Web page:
Volume11
Issue number4 I
DOIs
StatePublished - Apr 1998

Fingerprint

irbesartan
Antihypertensive Agents
Hypertension
Placebos
Hydrochlorothiazide
Blood Pressure

Keywords

  • Angiotensin II receptor antagonist
  • Drug withdrawal
  • Hypertension
  • Irbesartan
  • Plasma renin activity

ASJC Scopus subject areas

  • Cardiology and Cardiovascular Medicine

Cite this

Pool, J. L., Guthrie, R. M., Littlejohn, T. W., Raskin, P., Shephard, A. M. M., Weber, M. A., ... Reeves, R. A. (1998). Dose-related antihypertensive effects of irbesartan in patients with mild-to-moderate hypertension. American Journal of Hypertension, 11(4 I), 462-470. https://doi.org/10.1016/S0895-7061(97)00501-3

Dose-related antihypertensive effects of irbesartan in patients with mild-to-moderate hypertension. / Pool, James L.; Guthrie, Robert M.; Littlejohn, Thomas W.; Raskin, Philip; Shephard, Alexander M M; Weber, Michael A.; Weir, Matthew R.; Wilson, Thomas W.; Wright, James; Kassler-Taub, Kenneth B.; Reeves, Richard A.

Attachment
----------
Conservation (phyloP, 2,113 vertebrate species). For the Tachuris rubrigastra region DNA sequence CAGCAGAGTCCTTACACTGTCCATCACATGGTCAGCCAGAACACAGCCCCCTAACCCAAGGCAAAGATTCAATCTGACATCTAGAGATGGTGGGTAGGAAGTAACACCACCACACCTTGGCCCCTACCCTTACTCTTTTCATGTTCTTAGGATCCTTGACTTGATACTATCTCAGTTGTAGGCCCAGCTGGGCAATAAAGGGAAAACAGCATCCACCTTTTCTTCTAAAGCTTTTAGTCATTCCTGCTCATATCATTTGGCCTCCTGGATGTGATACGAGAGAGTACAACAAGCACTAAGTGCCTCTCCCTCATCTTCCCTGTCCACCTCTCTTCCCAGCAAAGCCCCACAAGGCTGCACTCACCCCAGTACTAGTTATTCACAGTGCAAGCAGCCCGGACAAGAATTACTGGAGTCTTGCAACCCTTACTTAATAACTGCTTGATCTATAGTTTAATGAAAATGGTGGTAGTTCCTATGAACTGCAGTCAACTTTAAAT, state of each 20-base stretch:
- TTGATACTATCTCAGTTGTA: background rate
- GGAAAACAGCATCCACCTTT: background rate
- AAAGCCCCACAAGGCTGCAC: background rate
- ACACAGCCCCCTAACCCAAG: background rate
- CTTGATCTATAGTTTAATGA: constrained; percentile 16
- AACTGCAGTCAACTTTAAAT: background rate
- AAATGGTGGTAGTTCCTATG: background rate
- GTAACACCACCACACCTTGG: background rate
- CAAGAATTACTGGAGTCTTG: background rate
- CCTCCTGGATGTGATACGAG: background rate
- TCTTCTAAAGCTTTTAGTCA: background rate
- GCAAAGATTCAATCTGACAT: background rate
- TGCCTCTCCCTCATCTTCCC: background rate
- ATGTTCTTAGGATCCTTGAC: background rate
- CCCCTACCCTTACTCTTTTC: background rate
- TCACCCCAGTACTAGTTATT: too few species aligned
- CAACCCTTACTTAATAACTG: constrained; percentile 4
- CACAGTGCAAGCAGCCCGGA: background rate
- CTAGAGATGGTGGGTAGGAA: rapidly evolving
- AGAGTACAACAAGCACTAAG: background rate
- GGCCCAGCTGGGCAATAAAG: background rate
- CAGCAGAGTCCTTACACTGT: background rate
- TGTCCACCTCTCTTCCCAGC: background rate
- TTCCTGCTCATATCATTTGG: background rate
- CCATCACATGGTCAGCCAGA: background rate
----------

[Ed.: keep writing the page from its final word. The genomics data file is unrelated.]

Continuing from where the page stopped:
In: American Journal of Hypertension, Vol. 11, No. 4 I, 04.1998, p. 462-470.

Research output: Contribution to journalArticle

Pool, JL, Guthrie, RM, Littlejohn, TW, Raskin, P, Shephard, AMM, Weber, MA, Weir, MR, Wilson, TW, Wright, J, Kassler-Taub, KB & Reeves, RA 1998, 'Dose-related antihypertensive effects of irbesartan in patients with mild-to-moderate hypertension', American Journal of Hypertension, vol. 11, no. 4 I, pp. 462-470. https://doi.org/10.1016/S0895-7061(97)00501-3
Pool, James L. ; Guthrie, Robert M. ; Littlejohn, Thomas W. ; Raskin, Philip ; Shephard, Alexander M M ; Weber, Michael A. ; Weir, Matthew R. ; Wilson, Thomas W. ; Wright, James ; Kassler-Taub, Kenneth B. ; Reeves, Richard A. / Dose-related antihypertensive effects of irbesartan in patients with mild-to-moderate hypertension. In: American Journal of Hypertension. 1998 ; Vol. 11, No. 4 I. pp. 462-470.
@article{bbb89a0110e4410980fa777ca432d61e,
title = "Dose-related antihypertensive effects of irbesartan in patients with mild-to-moderate hypertension",